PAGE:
“Users need to be able to design the AM process as they design the geometry of the part,” Beuth said. “This customization would allow companies to optimize the specific process variables that they need based on characteristics of the part they are printing.” 

To fill this need, Beuth has developed a patent-pending technology that has the potential to revolutionize metal 3D-printing processes. This technology, called process mapping, can map out actual process outcomes like surface finish, microstructure and porosity. Using process mapping, companies can differentiate themselves from their competitors by creating their own proprietary processing “recipes,” which include specialized process characteristics. In the next five years, this process-mapping technology will allow the user to further customize the process as they customize the design of their part. 

Monitoring and Control

AM processes are currently not significantly monitored. For example, users are often only able to monitor the overall temperature in the build chamber of their machine. They are not able to monitor the consistency of other integral parts of the process, such as the precision with which the powder is spread or the size of the melt pool. This is problematic because it means that users are getting very little data about their build and are therefore unable to easily identify or correct problems, such as incomplete powder fusion.

The NextManufacturing Center is working to both improve sensors and add new ones. In five years, machine users will be able to monitor and control the AM process, which means adjusting the printing process as a part is being built. 

Manipulating Microstructure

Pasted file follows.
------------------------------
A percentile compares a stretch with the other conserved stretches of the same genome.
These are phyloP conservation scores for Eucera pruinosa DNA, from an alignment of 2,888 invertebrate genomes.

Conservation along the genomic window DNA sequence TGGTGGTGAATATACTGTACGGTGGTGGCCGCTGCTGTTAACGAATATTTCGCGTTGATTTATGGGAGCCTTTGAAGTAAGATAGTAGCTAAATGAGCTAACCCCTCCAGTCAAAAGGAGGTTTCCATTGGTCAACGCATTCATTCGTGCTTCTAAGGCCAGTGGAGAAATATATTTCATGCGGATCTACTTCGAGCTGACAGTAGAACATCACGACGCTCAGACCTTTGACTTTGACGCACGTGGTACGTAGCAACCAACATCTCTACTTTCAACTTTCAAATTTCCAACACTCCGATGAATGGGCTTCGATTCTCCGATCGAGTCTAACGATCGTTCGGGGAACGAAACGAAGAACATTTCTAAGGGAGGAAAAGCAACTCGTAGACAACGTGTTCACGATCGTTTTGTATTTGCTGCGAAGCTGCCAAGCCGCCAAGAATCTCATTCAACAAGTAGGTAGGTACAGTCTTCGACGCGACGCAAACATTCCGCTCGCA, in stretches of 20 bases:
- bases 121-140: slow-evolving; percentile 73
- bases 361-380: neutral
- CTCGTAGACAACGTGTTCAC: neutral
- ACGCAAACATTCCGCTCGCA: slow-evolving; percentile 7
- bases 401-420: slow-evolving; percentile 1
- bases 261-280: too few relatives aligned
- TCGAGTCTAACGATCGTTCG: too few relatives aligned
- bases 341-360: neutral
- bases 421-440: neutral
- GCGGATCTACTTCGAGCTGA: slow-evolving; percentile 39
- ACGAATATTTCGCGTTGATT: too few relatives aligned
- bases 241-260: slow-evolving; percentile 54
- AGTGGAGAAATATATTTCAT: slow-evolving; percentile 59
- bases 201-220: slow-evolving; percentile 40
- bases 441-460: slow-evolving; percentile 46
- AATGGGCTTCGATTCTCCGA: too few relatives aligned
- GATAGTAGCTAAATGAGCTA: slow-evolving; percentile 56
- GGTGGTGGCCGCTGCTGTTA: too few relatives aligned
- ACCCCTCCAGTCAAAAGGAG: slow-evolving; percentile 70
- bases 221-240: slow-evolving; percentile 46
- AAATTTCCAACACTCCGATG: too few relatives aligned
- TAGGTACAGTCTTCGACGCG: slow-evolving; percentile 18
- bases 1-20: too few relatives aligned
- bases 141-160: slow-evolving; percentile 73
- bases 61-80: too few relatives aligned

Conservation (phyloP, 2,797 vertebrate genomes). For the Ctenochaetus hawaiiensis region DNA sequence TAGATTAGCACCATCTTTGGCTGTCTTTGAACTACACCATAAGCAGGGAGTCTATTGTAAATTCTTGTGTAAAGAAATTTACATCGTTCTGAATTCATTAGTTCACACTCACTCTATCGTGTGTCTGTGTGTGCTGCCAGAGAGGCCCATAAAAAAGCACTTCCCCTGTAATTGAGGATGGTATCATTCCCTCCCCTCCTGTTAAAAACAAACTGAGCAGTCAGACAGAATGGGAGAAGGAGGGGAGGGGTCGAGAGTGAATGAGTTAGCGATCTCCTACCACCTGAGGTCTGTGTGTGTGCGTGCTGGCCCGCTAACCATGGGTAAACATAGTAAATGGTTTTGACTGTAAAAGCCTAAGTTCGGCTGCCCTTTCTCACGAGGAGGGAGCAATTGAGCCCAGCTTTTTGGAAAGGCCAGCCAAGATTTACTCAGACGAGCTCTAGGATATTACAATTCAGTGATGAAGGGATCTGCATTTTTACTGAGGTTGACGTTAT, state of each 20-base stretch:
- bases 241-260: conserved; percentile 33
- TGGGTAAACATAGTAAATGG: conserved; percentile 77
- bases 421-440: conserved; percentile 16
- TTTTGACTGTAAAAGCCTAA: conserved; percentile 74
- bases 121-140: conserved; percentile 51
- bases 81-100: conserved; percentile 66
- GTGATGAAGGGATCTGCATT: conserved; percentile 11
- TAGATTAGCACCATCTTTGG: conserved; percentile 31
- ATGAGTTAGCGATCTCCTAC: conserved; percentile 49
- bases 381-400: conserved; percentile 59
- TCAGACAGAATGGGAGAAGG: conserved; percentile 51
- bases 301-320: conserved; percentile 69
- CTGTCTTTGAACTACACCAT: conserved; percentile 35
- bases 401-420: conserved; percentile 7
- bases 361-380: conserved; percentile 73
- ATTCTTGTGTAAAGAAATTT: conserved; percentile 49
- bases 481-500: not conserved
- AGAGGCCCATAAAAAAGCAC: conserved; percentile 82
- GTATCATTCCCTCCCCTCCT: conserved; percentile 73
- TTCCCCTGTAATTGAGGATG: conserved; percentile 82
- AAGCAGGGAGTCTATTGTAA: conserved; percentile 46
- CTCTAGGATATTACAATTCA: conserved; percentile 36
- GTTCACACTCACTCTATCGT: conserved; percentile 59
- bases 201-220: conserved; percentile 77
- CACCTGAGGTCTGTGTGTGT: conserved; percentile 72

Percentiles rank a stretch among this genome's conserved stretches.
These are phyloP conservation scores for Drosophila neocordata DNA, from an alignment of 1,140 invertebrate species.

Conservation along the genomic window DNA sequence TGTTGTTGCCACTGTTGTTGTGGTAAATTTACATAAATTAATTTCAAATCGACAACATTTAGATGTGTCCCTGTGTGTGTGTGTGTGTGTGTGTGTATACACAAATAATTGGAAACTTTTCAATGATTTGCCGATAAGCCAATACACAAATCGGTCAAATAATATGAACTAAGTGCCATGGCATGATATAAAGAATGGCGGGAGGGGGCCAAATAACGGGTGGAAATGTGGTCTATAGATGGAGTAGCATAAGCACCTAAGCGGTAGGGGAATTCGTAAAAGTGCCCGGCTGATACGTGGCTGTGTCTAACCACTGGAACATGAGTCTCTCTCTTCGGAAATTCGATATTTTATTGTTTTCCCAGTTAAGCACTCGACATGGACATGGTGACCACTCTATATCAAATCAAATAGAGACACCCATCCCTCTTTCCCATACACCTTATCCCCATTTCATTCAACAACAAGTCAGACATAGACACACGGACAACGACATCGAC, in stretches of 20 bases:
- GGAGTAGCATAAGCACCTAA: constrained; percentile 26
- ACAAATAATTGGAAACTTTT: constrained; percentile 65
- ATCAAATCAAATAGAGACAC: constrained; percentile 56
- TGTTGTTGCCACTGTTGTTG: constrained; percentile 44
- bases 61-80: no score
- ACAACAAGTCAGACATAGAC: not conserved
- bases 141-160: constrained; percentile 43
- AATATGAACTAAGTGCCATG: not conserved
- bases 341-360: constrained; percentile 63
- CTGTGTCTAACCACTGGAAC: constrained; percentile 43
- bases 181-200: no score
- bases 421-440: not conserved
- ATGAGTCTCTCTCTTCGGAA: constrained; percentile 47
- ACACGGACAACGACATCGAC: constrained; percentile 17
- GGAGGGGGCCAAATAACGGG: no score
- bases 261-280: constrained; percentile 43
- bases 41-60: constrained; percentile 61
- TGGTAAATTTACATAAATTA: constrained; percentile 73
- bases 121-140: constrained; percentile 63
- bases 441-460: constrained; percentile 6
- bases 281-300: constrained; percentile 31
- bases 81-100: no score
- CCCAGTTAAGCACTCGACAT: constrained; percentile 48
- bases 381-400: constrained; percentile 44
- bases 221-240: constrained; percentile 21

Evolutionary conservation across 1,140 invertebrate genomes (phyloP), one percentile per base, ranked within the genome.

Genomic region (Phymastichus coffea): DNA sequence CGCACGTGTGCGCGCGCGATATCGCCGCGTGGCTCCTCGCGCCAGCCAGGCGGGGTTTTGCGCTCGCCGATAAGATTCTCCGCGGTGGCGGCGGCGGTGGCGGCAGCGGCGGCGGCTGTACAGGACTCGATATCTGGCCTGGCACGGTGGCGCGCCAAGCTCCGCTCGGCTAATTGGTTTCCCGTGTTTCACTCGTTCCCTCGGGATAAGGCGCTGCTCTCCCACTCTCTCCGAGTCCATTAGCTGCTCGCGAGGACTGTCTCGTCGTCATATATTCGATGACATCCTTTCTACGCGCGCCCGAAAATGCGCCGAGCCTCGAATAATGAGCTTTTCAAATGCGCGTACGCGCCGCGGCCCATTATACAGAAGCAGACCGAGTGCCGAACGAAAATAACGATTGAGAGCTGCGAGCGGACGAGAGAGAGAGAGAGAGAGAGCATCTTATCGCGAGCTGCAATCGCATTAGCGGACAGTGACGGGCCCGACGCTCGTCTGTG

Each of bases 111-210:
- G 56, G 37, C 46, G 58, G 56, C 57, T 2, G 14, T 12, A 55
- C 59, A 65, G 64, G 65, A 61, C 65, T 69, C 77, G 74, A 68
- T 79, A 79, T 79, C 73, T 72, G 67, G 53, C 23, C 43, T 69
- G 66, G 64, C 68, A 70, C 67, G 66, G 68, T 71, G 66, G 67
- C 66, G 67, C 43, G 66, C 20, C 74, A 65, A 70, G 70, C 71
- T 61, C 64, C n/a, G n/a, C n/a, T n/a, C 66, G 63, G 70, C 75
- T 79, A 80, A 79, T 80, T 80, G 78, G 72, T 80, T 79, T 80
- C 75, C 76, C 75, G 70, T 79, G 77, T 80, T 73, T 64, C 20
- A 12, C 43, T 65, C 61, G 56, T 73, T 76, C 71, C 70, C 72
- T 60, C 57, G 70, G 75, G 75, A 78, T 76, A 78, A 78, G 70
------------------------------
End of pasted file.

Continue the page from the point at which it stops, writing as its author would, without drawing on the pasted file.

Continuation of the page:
Mechanical properties such as strength are determined by the small-scale structure of metals known as microstructure. Currently, users are not able to vary the microstructure in different locations of an additively manufactured part. Beuth explains that this will soon change, giving engineers new tools to optimize part performance. It’s an advancement, in fact, that Beuth and his research team have begun to realize just this year. Beuth’s team recently demonstrated the ability to control key aspects of microstructure for two different types of additive processes and two different metals. Their techniques are advancing rapidly and are now being transferred to industrial members of the NextManufacturing Center.  

Within five years, users will be able to vary the material microstructure and properties in different locations of a part by manipulating process variables as a part is being built. 

Metal Powders, Controlling Porosity, Machine Learning and More

Keep your eyes peeled for part two of this article in the December issue of 3D Printing Report. It will explore challenges related to AM materials and the research that will tackle these issues in the next five years.